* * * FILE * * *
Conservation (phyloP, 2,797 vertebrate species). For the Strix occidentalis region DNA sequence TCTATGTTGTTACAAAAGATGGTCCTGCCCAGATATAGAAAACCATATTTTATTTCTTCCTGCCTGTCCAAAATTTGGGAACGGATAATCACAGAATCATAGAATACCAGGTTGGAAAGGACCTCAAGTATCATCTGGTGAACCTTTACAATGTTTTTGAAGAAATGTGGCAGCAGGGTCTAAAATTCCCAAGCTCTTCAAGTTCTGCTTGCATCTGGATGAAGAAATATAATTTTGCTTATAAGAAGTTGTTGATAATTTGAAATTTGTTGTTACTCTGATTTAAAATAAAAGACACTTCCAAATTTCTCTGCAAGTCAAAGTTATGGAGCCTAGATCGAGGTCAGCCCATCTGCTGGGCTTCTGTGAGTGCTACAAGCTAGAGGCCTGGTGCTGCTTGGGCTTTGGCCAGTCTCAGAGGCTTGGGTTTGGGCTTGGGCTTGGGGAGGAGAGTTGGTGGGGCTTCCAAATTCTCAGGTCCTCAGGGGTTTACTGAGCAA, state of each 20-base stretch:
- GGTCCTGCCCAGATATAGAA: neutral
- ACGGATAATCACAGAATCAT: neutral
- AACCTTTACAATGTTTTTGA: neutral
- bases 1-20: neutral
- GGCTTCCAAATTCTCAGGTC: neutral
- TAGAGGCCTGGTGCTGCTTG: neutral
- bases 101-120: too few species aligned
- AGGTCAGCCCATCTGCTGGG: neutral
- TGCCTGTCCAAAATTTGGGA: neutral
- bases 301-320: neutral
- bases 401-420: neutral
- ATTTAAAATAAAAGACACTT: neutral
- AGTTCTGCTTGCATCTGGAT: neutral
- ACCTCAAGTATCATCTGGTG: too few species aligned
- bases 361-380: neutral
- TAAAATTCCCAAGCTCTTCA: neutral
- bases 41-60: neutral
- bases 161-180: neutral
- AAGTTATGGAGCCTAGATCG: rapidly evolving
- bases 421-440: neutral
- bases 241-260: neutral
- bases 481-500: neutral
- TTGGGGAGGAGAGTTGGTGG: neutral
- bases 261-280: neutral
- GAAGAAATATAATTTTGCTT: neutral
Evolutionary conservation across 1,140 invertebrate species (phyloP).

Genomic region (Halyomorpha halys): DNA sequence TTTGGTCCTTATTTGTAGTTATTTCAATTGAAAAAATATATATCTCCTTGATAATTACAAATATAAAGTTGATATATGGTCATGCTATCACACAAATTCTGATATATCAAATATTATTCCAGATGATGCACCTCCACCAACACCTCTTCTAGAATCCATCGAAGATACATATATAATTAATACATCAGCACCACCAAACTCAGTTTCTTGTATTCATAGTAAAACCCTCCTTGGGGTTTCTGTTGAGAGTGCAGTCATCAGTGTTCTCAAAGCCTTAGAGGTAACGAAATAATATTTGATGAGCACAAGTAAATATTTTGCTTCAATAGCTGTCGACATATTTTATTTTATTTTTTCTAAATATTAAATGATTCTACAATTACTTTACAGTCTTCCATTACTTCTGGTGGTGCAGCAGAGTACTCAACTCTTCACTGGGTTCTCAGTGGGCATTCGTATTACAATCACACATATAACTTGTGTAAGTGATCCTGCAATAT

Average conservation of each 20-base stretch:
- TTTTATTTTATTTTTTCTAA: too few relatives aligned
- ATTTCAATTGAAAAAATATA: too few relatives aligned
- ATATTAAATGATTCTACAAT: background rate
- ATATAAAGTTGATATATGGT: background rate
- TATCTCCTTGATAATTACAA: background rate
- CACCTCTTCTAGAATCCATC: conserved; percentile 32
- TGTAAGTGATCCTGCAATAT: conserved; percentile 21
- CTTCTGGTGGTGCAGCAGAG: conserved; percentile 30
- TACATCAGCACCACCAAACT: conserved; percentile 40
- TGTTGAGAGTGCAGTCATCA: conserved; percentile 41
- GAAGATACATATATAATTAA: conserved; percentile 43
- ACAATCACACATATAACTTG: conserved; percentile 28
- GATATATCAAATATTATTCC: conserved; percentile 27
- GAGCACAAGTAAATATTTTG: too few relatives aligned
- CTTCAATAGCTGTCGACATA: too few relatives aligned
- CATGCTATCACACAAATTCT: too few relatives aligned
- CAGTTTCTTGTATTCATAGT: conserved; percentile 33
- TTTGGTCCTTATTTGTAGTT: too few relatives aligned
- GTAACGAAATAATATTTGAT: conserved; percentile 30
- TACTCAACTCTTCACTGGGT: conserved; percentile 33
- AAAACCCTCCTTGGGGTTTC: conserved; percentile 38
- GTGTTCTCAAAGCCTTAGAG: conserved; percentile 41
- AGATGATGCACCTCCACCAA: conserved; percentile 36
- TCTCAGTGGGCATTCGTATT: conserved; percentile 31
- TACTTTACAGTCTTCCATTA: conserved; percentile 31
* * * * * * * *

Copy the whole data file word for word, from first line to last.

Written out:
Conservation (phyloP, 2,797 vertebrate species). For the Strix occidentalis region DNA sequence TCTATGTTGTTACAAAAGATGGTCCTGCCCAGATATAGAAAACCATATTTTATTTCTTCCTGCCTGTCCAAAATTTGGGAACGGATAATCACAGAATCATAGAATACCAGGTTGGAAAGGACCTCAAGTATCATCTGGTGAACCTTTACAATGTTTTTGAAGAAATGTGGCAGCAGGGTCTAAAATTCCCAAGCTCTTCAAGTTCTGCTTGCATCTGGATGAAGAAATATAATTTTGCTTATAAGAAGTTGTTGATAATTTGAAATTTGTTGTTACTCTGATTTAAAATAAAAGACACTTCCAAATTTCTCTGCAAGTCAAAGTTATGGAGCCTAGATCGAGGTCAGCCCATCTGCTGGGCTTCTGTGAGTGCTACAAGCTAGAGGCCTGGTGCTGCTTGGGCTTTGGCCAGTCTCAGAGGCTTGGGTTTGGGCTTGGGCTTGGGGAGGAGAGTTGGTGGGGCTTCCAAATTCTCAGGTCCTCAGGGGTTTACTGAGCAA, state of each 20-base stretch:
- GGTCCTGCCCAGATATAGAA: neutral
- ACGGATAATCACAGAATCAT: neutral
- AACCTTTACAATGTTTTTGA: neutral
- bases 1-20: neutral
- GGCTTCCAAATTCTCAGGTC: neutral
- TAGAGGCCTGGTGCTGCTTG: neutral
- bases 101-120: too few species aligned
- AGGTCAGCCCATCTGCTGGG: neutral
- TGCCTGTCCAAAATTTGGGA: neutral
- bases 301-320: neutral
- bases 401-420: neutral
- ATTTAAAATAAAAGACACTT: neutral
- AGTTCTGCTTGCATCTGGAT: neutral
- ACCTCAAGTATCATCTGGTG: too few species aligned
- bases 361-380: neutral
- TAAAATTCCCAAGCTCTTCA: neutral
- bases 41-60: neutral
- bases 161-180: neutral
- AAGTTATGGAGCCTAGATCG: rapidly evolving
- bases 421-440: neutral
- bases 241-260: neutral
- bases 481-500: neutral
- TTGGGGAGGAGAGTTGGTGG: neutral
- bases 261-280: neutral
- GAAGAAATATAATTTTGCTT: neutral
Evolutionary conservation across 1,140 invertebrate species (phyloP).

Genomic region (Halyomorpha halys): DNA sequence TTTGGTCCTTATTTGTAGTTATTTCAATTGAAAAAATATATATCTCCTTGATAATTACAAATATAAAGTTGATATATGGTCATGCTATCACACAAATTCTGATATATCAAATATTATTCCAGATGATGCACCTCCACCAACACCTCTTCTAGAATCCATCGAAGATACATATATAATTAATACATCAGCACCACCAAACTCAGTTTCTTGTATTCATAGTAAAACCCTCCTTGGGGTTTCTGTTGAGAGTGCAGTCATCAGTGTTCTCAAAGCCTTAGAGGTAACGAAATAATATTTGATGAGCACAAGTAAATATTTTGCTTCAATAGCTGTCGACATATTTTATTTTATTTTTTCTAAATATTAAATGATTCTACAATTACTTTACAGTCTTCCATTACTTCTGGTGGTGCAGCAGAGTACTCAACTCTTCACTGGGTTCTCAGTGGGCATTCGTATTACAATCACACATATAACTTGTGTAAGTGATCCTGCAATAT

Average conservation of each 20-base stretch:
- TTTTATTTTATTTTTTCTAA: too few relatives aligned
- ATTTCAATTGAAAAAATATA: too few relatives aligned
- ATATTAAATGATTCTACAAT: background rate
- ATATAAAGTTGATATATGGT: background rate
- TATCTCCTTGATAATTACAA: background rate
- CACCTCTTCTAGAATCCATC: conserved; percentile 32
- TGTAAGTGATCCTGCAATAT: conserved; percentile 21
- CTTCTGGTGGTGCAGCAGAG: conserved; percentile 30
- TACATCAGCACCACCAAACT: conserved; percentile 40
- TGTTGAGAGTGCAGTCATCA: conserved; percentile 41
- GAAGATACATATATAATTAA: conserved; percentile 43
- ACAATCACACATATAACTTG: conserved; percentile 28
- GATATATCAAATATTATTCC: conserved; percentile 27
- GAGCACAAGTAAATATTTTG: too few relatives aligned
- CTTCAATAGCTGTCGACATA: too few relatives aligned
- CATGCTATCACACAAATTCT: too few relatives aligned
- CAGTTTCTTGTATTCATAGT: conserved; percentile 33
- TTTGGTCCTTATTTGTAGTT: too few relatives aligned
- GTAACGAAATAATATTTGAT: conserved; percentile 30
- TACTCAACTCTTCACTGGGT: conserved; percentile 33
- AAAACCCTCCTTGGGGTTTC: conserved; percentile 38
- GTGTTCTCAAAGCCTTAGAG: conserved; percentile 41
- AGATGATGCACCTCCACCAA: conserved; percentile 36
- TCTCAGTGGGCATTCGTATT: conserved; percentile 31
- TACTTTACAGTCTTCCATTA: conserved; percentile 31